In some cases Ingrid Luche's works take their inspiration directly from the exhibition context. Sometimes making play with persistence of vision relating to places she has known or simply fantasised, her intriguing pieces endlessly challenge our spatial perceptions, notably by generating a kind of intermediate time frame: a no longer extant present, a déjà vu future.
As with her fourth solo exhibition, which took as its pretext a venue where she had already shown, it was after taking photographs of the space she would later use that the artist realised that the vibrations of the fluorescent lighting at Air de Paris set the gallery undulating. She then decided to alter the frame of reference by using another artist's exhibition views as part of her project. The works on show here are the outcome of this use of curved space, creating a new vision by, among other things, bringing points in space closer than they were before – something already theoretically feasible in the field of cosmology. Among the works specially created for the exhibition is a new, cosmic kind: Maquette pour une robe à partir de l’œuvre Sternenhimmeltuch (1968) de Sigmar Polke, paraphée I. Luche not only involves borrowing and reusing an enigmatic title, it is also a reproduction of a constellation in which Sigmar Polk wrote his name in 1968. Here Luche overlays her own name and transforms this space cloth into the latest-born of her Ghost Dresses series. After all, why not use one's stars as adornment? Also to be found in this exhibition is a blow-up of a book inscribed with a drawing of Achilles. The common factor is doubtless right here, in the world: the base he deliberately left so as to see himself plunge into the river… It is sometimes hard to tell if the cosmos conjured up by Ingrid Luche actually exists, or if we have dreamed it together. In the end, though, this disconnection is of little importance; what counts is the pleasure of discovery, of this new journey into space.
For over fifty years now Belgian artist Jef Geys has been building an oeuvre based on an ongoing challenge to art and its definition. Rejecting both the veneration of art and the reproduction of his works in catalogues, since 1971 he has opted for publishing his own journal – Kempens Informatieblad – to accompany each of his exhibitions.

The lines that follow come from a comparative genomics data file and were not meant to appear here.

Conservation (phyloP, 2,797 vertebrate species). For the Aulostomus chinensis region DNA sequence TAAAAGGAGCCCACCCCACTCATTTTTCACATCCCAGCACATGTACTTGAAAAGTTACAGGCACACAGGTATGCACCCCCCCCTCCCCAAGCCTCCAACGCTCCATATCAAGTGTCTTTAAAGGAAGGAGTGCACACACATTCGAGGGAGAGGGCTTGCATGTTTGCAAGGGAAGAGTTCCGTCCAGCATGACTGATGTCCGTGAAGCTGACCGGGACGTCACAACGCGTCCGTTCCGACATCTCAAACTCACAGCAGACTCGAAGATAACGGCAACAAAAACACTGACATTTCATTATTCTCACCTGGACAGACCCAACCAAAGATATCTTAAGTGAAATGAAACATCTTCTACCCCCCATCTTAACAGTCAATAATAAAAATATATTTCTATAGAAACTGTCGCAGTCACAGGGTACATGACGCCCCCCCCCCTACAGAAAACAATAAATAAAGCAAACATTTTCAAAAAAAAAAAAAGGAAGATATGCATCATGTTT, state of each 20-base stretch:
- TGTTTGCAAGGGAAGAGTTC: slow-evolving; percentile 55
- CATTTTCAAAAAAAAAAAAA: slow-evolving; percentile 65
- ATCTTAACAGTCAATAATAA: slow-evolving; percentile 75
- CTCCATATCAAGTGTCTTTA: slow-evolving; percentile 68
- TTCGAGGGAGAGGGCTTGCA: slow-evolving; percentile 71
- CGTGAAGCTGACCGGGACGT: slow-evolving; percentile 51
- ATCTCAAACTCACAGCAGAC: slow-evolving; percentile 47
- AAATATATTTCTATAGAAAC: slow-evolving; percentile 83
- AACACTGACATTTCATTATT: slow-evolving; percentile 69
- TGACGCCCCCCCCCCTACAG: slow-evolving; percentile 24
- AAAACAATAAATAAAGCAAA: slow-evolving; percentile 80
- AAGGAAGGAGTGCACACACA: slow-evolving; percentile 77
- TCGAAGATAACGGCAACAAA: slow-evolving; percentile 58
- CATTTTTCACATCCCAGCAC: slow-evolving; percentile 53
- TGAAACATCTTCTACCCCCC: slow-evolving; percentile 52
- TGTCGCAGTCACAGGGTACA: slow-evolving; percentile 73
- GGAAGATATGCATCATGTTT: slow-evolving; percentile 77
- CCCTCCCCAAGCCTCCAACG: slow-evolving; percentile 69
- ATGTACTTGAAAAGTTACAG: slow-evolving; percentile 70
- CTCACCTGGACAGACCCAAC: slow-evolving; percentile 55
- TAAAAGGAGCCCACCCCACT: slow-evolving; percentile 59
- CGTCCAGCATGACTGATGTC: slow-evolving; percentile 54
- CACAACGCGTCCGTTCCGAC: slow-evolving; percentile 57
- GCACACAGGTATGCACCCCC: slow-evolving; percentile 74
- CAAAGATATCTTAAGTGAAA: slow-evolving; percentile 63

For his second solo show at Air de Paris, Geys is continuing a series begun in the grounds of the museum in Middelheim, Belgium, in 1999: a scattering of wooden panels on which delicate drawings inspired by erotic engravings of the early 18th century were accompanied by the logos of products in fields including fashion, chemicals, luxury goods, travel and food. For the title of each drawing the artist used the name of a flower picked in the museum grounds; the flowers now make up a herbal and are added to each original drawing to form a diptych.
The semantics of the vegetal world is a regular part of Geys's output, as in Quadra Medicinale, the installation he created for the Belgian pavilion at the Venice Biennale in 2009. For this work he asked four city dwellers to make a list of the wild plants growing in the immediate vicinity. Here this same semantics is present in the form of a painting of a packet of seeds titled Brussels Sprouts, the latest addition to an ephemeris Geys has been ritualising since 1962 in works including Viola Alpina (Reuze Alpenviola/Pensée géante des Alpes), Oeillet d'Inde Légion d'honneur (Tagetes patula nana/afrikanen Erekruis) and other pleasures for the eye.